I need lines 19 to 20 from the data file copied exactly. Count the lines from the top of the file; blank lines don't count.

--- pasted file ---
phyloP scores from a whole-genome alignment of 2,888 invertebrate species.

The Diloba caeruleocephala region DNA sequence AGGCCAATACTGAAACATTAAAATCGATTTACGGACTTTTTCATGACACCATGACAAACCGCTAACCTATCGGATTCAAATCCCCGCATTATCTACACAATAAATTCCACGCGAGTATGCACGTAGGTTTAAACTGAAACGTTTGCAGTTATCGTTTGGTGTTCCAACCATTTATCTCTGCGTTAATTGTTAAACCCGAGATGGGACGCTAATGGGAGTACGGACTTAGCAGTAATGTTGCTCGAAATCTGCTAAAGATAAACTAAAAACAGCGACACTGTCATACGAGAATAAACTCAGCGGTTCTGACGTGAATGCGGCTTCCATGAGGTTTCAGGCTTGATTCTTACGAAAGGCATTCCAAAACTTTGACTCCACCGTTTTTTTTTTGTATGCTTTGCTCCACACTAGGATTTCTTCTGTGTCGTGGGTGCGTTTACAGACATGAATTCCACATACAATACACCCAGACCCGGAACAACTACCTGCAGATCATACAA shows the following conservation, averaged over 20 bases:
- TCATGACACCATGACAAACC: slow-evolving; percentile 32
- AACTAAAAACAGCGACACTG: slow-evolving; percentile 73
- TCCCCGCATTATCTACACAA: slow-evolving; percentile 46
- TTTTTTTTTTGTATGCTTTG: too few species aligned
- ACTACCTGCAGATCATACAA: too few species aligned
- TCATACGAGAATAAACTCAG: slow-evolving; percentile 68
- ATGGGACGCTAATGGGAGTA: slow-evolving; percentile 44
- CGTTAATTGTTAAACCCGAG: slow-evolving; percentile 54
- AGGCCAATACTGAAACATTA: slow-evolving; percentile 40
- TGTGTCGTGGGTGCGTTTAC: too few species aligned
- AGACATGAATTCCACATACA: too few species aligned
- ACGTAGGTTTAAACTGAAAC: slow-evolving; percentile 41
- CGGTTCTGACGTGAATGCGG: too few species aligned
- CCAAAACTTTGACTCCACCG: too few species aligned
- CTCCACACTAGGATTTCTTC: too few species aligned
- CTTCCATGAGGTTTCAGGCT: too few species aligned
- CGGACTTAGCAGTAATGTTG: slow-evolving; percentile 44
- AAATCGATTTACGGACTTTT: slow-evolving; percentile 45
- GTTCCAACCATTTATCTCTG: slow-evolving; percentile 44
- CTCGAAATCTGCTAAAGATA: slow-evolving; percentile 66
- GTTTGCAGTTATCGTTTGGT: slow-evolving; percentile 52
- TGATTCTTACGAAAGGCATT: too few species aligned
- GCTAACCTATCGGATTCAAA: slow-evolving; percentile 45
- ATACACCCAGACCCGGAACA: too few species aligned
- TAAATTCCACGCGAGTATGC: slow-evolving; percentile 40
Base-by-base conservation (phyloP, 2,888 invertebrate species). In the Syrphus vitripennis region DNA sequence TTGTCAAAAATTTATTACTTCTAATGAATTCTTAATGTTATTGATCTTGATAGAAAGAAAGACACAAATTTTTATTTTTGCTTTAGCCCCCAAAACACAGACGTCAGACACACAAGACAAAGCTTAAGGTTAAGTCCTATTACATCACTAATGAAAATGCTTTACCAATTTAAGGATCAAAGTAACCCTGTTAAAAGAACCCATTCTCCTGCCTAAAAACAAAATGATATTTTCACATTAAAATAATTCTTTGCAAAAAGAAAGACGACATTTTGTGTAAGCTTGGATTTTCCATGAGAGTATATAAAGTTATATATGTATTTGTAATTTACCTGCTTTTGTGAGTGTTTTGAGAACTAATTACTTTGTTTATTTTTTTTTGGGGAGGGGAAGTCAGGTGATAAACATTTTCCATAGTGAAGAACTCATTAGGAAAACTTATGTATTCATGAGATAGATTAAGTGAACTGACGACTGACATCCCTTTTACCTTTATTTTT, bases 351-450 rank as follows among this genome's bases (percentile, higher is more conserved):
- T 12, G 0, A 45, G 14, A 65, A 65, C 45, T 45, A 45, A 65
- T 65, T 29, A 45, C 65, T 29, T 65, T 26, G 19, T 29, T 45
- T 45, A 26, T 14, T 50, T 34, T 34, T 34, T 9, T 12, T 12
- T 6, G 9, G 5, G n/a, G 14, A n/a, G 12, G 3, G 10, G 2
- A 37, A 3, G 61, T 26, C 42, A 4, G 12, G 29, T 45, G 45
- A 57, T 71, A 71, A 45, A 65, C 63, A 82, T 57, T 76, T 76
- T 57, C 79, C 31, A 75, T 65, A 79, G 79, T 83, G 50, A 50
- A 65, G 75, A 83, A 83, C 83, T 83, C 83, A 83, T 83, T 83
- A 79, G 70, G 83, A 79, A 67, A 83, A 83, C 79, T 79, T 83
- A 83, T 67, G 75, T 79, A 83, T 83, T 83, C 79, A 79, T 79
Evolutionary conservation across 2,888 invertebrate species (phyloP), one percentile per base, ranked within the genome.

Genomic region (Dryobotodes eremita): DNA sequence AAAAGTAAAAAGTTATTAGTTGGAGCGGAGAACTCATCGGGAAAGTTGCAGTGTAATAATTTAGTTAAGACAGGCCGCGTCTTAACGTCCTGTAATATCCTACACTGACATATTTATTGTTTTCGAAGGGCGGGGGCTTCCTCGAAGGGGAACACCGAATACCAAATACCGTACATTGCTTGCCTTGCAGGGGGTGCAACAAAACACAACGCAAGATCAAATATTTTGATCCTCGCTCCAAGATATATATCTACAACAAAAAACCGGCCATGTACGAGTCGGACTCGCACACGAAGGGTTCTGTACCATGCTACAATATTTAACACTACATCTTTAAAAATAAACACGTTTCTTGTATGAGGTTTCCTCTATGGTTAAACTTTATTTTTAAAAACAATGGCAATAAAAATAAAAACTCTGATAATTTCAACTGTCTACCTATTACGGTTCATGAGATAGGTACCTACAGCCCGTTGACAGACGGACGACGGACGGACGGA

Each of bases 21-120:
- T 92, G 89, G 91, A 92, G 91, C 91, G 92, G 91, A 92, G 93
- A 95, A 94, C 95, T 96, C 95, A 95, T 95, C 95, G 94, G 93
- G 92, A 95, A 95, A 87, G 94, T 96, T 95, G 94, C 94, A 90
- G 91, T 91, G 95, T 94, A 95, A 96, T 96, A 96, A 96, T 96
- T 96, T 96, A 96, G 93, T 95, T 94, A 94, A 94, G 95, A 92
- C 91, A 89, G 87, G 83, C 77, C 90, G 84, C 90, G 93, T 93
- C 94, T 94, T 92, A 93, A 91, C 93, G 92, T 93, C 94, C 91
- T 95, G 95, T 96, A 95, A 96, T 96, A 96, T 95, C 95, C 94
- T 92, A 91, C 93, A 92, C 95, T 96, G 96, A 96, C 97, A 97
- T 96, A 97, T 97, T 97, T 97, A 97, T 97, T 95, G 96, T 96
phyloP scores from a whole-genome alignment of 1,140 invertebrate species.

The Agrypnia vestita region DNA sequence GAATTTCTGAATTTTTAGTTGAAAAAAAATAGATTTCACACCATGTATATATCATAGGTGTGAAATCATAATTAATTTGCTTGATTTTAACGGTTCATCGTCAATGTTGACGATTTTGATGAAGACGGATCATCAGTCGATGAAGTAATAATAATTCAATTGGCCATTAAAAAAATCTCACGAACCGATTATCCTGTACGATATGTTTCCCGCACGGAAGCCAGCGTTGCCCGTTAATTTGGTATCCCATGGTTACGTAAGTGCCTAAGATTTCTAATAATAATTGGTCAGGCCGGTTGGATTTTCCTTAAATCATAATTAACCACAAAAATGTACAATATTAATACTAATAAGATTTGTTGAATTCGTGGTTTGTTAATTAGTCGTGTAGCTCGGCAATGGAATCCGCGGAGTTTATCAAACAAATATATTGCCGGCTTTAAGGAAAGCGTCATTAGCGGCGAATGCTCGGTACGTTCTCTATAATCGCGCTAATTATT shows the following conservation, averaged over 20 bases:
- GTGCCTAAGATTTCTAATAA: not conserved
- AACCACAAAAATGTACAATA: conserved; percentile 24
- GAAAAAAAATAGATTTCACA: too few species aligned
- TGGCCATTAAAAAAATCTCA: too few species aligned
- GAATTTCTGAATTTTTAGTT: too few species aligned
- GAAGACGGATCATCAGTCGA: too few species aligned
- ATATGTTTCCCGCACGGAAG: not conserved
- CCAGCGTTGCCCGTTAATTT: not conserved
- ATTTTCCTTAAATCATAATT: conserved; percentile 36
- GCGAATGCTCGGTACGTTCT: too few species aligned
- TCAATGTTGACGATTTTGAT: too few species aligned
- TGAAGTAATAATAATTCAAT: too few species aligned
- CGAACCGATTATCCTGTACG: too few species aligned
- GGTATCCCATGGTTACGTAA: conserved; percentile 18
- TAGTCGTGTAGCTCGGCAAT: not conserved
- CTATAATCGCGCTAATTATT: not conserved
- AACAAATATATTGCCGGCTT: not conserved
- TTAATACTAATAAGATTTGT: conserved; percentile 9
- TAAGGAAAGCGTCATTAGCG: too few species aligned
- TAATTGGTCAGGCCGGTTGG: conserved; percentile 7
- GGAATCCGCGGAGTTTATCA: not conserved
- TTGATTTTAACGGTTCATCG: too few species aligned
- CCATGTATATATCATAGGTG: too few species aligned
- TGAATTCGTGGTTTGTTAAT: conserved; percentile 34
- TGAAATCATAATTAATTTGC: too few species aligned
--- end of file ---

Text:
- CGGACTTAGCAGTAATGTTG: slow-evolving; percentile 44
- AAATCGATTTACGGACTTTT: slow-evolving; percentile 45